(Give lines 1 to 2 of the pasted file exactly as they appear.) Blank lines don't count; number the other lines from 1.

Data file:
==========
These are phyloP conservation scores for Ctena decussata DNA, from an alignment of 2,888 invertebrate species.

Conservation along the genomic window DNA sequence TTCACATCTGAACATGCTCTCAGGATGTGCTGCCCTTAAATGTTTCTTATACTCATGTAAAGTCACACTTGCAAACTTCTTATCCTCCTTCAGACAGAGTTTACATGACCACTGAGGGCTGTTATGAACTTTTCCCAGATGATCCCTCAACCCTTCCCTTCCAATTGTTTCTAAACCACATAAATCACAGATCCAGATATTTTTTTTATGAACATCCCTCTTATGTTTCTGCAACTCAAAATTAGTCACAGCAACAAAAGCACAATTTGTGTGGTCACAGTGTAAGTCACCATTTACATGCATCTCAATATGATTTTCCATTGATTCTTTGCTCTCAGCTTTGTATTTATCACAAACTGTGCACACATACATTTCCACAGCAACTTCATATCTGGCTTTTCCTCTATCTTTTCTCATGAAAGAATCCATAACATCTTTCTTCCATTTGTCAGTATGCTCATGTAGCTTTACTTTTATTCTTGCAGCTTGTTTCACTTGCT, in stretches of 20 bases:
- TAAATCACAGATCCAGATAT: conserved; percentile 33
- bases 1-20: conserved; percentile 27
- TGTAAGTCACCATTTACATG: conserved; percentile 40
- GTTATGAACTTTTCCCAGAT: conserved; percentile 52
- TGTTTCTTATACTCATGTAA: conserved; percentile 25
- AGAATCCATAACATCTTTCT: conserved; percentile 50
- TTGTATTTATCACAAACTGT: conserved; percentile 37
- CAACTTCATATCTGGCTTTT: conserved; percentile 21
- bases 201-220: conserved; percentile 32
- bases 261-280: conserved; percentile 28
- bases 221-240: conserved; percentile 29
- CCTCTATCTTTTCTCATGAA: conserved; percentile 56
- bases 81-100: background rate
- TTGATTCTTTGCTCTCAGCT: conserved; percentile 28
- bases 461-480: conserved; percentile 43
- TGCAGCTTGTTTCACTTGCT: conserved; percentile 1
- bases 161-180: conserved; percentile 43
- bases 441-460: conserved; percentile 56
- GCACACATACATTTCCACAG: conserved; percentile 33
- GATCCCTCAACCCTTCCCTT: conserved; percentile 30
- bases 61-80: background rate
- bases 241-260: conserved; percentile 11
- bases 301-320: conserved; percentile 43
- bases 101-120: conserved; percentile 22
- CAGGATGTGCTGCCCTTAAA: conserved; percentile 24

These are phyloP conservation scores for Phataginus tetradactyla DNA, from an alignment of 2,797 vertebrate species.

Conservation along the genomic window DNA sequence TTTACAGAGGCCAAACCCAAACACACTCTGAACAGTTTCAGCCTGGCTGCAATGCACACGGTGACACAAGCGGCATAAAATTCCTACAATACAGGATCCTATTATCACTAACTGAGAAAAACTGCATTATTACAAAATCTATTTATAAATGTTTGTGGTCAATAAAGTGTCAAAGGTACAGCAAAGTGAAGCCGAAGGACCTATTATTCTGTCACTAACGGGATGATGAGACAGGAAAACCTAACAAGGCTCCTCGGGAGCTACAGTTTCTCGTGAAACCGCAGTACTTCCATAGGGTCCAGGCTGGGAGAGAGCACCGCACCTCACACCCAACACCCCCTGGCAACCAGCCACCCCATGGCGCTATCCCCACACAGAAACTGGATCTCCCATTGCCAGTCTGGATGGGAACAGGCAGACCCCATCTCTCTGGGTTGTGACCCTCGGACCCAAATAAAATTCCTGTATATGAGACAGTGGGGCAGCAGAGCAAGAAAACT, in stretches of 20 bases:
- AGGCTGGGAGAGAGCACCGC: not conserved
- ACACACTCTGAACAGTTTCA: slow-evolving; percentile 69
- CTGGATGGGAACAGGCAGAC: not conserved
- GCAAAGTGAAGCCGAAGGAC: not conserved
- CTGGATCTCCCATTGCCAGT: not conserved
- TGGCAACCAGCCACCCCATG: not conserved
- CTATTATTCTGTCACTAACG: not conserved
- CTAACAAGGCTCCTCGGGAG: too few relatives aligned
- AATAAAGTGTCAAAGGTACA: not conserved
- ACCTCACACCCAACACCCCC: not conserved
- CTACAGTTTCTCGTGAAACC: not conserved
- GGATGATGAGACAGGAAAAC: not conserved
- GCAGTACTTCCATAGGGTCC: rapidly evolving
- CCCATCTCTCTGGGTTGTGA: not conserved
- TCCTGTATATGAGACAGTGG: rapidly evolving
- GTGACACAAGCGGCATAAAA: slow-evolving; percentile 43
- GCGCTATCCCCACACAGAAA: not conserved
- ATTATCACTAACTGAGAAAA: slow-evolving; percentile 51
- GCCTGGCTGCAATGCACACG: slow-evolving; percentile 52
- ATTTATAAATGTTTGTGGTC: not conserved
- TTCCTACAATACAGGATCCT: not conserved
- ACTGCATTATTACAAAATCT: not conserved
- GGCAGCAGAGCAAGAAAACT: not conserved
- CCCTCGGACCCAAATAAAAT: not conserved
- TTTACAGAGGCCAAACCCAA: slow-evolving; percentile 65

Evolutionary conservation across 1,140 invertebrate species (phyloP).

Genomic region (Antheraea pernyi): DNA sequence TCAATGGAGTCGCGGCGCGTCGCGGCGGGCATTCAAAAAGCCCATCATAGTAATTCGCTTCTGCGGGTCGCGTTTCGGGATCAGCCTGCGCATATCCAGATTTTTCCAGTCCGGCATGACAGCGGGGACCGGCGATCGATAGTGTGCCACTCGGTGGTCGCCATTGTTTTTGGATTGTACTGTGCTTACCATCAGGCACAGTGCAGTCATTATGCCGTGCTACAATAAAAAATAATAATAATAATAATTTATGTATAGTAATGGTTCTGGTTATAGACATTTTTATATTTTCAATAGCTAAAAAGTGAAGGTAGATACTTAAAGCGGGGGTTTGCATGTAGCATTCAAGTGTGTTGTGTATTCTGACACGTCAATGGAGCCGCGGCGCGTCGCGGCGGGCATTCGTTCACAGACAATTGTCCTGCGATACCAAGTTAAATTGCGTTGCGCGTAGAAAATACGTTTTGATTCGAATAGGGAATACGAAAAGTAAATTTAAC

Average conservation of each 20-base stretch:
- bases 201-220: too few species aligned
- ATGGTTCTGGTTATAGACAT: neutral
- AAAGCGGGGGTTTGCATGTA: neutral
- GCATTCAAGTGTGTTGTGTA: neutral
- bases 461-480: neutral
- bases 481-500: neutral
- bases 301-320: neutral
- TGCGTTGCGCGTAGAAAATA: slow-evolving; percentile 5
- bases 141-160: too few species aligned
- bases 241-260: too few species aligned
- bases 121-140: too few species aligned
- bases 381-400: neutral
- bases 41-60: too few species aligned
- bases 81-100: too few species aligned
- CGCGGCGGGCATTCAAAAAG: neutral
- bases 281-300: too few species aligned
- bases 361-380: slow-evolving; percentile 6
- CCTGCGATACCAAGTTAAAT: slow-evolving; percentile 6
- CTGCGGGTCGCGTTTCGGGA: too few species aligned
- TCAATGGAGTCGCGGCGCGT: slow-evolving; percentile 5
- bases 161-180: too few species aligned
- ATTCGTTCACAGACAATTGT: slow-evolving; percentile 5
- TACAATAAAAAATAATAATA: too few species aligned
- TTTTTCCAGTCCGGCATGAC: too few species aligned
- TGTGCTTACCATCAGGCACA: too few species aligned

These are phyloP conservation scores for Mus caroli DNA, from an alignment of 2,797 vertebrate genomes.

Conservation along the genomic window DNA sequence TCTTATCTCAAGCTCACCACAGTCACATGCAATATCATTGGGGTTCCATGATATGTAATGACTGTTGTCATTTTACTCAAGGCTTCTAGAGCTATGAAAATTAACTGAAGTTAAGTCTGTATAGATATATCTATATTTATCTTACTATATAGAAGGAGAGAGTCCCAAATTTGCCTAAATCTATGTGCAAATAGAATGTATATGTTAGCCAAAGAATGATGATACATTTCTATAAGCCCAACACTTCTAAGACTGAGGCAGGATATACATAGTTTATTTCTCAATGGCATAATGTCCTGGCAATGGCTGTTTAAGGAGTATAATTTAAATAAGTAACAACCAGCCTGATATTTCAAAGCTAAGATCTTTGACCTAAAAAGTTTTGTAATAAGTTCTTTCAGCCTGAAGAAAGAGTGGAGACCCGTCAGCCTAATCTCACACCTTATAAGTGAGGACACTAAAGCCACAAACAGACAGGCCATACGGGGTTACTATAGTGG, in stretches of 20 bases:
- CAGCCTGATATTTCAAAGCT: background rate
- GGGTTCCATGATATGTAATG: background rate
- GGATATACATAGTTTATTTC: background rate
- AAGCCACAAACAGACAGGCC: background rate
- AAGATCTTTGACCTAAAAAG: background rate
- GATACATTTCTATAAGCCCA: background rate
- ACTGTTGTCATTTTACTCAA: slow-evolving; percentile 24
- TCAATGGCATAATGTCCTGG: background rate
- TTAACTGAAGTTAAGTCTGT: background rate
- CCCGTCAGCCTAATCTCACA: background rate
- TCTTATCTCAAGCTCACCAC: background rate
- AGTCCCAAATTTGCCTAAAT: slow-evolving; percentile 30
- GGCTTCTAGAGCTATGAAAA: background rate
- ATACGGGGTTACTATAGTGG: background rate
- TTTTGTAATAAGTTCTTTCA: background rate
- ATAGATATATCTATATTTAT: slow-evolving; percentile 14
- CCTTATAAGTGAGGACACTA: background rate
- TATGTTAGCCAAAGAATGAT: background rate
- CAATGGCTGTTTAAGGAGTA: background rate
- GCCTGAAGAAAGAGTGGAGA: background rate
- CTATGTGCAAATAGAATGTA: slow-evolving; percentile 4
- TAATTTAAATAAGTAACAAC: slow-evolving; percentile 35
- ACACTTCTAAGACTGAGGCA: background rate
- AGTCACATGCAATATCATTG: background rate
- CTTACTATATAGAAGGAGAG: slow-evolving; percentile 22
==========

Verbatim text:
These are phyloP conservation scores for Ctena decussata DNA, from an alignment of 2,888 invertebrate species.

Conservation along the genomic window DNA sequence TTCACATCTGAACATGCTCTCAGGATGTGCTGCCCTTAAATGTTTCTTATACTCATGTAAAGTCACACTTGCAAACTTCTTATCCTCCTTCAGACAGAGTTTACATGACCACTGAGGGCTGTTATGAACTTTTCCCAGATGATCCCTCAACCCTTCCCTTCCAATTGTTTCTAAACCACATAAATCACAGATCCAGATATTTTTTTTATGAACATCCCTCTTATGTTTCTGCAACTCAAAATTAGTCACAGCAACAAAAGCACAATTTGTGTGGTCACAGTGTAAGTCACCATTTACATGCATCTCAATATGATTTTCCATTGATTCTTTGCTCTCAGCTTTGTATTTATCACAAACTGTGCACACATACATTTCCACAGCAACTTCATATCTGGCTTTTCCTCTATCTTTTCTCATGAAAGAATCCATAACATCTTTCTTCCATTTGTCAGTATGCTCATGTAGCTTTACTTTTATTCTTGCAGCTTGTTTCACTTGCT, in stretches of 20 bases: